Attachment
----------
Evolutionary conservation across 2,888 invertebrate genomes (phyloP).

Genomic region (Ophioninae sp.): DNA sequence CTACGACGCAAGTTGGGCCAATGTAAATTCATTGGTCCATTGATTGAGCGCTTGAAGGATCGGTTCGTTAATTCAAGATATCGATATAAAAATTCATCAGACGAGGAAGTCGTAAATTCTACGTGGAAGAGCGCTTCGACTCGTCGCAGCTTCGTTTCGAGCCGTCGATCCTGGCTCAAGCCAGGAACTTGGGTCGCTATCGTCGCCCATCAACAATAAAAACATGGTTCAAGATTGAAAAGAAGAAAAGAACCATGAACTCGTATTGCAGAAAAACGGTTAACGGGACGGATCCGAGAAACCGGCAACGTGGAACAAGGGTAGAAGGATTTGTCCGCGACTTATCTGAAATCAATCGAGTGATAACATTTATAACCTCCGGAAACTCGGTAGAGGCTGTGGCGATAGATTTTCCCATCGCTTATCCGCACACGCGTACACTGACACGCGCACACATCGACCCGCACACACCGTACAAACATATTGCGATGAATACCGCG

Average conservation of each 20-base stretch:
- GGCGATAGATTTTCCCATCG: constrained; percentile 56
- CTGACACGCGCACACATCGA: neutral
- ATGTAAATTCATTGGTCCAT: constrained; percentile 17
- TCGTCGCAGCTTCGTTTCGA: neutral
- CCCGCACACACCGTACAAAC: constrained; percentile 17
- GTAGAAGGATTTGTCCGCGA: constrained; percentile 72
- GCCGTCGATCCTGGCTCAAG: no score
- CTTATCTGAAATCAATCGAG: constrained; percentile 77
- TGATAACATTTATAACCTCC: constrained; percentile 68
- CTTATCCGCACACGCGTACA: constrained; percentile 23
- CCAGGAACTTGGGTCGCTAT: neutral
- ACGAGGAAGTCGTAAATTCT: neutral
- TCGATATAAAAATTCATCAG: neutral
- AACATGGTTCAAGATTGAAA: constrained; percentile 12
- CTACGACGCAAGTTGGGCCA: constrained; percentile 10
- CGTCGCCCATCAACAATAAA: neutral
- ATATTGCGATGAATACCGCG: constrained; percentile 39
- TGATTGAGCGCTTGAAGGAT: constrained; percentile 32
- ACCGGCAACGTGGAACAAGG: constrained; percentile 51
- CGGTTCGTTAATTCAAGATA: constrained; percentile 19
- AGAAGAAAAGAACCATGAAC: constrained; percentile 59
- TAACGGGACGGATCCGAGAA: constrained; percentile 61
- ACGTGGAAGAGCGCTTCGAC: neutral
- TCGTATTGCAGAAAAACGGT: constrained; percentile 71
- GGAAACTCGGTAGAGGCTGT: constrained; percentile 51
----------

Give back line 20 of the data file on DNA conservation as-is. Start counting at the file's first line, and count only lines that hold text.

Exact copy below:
- ATATTGCGATGAATACCGCG: constrained; percentile 39